LEWISTON, N.Y. -- Even in the middle of winter, the serenity of the Niagara River and sound of birds make walking through the Stella Niagara Reserve an enjoyable peaceful experience. That's ironic, for a plot of land known for its role in the War of 1812.

"It has extraordinary cultural and historic importance," said Western New York Land Conservancy Executive Director Nancy Smith. "Not only was it the very place where the British landed in the War of 1812 to capture Fort Niagara in Lewiston, but it also was important before that time for native communities."

Since 1907, the Sisters of St. Francis owned and took care of the land. Now, it's changed hands to the Western New York Land Conservancy. The not-for-profit has plans to make it easier to connect people with nature.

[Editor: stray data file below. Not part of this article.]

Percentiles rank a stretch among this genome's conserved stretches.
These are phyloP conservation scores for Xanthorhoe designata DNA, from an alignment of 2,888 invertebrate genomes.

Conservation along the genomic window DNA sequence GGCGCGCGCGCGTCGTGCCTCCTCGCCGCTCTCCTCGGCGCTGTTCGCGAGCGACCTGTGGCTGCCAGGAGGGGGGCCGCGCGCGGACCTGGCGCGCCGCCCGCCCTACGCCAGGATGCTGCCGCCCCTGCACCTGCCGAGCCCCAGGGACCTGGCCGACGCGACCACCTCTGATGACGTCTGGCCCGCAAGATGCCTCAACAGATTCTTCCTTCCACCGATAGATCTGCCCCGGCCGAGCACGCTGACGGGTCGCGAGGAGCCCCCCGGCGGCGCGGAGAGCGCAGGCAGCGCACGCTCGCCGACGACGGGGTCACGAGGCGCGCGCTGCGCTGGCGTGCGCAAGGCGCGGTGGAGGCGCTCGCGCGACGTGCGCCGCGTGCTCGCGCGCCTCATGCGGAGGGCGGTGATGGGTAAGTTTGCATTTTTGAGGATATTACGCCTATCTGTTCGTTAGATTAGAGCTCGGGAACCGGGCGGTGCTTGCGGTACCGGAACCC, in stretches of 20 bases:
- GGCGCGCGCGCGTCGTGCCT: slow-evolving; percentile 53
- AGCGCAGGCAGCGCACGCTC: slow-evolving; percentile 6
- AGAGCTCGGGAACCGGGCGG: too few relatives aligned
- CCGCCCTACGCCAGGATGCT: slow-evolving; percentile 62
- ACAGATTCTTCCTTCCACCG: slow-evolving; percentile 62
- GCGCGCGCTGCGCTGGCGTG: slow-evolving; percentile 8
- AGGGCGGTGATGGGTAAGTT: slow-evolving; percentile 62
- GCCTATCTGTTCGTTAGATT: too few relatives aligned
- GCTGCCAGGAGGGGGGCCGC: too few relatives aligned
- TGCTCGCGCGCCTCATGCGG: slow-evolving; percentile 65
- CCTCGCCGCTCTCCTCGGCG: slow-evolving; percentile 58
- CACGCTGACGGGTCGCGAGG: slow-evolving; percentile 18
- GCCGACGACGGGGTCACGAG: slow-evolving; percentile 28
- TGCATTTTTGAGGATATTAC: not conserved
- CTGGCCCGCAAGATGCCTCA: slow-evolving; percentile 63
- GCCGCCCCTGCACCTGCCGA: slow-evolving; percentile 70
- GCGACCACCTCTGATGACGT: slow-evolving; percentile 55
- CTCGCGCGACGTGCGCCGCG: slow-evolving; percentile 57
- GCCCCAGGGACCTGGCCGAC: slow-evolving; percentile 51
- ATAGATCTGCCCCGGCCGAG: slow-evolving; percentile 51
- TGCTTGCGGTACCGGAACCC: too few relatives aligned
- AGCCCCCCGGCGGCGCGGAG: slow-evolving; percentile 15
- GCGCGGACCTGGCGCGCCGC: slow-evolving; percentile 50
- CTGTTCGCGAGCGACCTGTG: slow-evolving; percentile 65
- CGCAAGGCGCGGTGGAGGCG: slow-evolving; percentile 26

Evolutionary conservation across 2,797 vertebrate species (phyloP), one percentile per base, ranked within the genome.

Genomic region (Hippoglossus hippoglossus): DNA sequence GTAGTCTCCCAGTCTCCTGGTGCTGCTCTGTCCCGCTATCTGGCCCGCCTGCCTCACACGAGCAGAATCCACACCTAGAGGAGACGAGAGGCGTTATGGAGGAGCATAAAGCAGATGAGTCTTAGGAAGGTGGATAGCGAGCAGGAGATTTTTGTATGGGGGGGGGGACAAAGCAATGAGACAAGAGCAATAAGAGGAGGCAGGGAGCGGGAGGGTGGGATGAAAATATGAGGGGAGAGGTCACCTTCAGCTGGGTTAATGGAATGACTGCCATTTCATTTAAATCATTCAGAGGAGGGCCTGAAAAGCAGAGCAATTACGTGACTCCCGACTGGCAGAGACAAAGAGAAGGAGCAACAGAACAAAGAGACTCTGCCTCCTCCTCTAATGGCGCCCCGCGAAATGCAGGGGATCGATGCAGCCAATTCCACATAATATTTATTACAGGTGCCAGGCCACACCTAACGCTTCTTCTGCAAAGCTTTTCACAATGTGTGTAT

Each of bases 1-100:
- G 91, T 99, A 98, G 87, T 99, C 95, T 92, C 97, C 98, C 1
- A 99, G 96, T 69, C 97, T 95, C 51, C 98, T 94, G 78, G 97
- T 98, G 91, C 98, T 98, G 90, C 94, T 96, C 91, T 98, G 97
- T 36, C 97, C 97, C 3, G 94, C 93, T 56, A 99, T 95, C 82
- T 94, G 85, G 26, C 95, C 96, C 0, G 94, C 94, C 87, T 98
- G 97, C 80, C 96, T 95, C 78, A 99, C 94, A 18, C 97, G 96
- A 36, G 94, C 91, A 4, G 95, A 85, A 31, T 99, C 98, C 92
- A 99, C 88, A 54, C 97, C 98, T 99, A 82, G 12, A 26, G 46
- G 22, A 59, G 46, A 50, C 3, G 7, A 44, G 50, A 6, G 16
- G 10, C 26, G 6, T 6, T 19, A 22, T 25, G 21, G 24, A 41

"We're changing the trail system completely so initially it was just kind of a straight shot down the edge of the property. This is going to be an unfolding experience of kind of mystery and beauty," said Smith.

The Land Conservancy purchased the 29-acre preserve along the Niagara River last summer after a $3.6 million fundraising campaign. The Land Conservancy has opened the nature preserve to the public with walking trails and kayak access, with plans to enhance and restore wildlife habitat.

"We want to make it even a richer experience with more plant diversity and as a result more birds, more butterflies, more life," said Darrel Morrison, Stella Niagara Preserve landscape designer.

Over the next year, the Land Conservancy plans to lay out the entire trail system, and complete the major planting of various grassland areas by 2017. It will be a work in progress for decades.

"It will be changing all of the time because the vegetation will be changing from spring to summer to fall and from year to year," said Morrison.

When winter rolls around, the same calm that has been a part of the Stella Niagara for decades will still be present.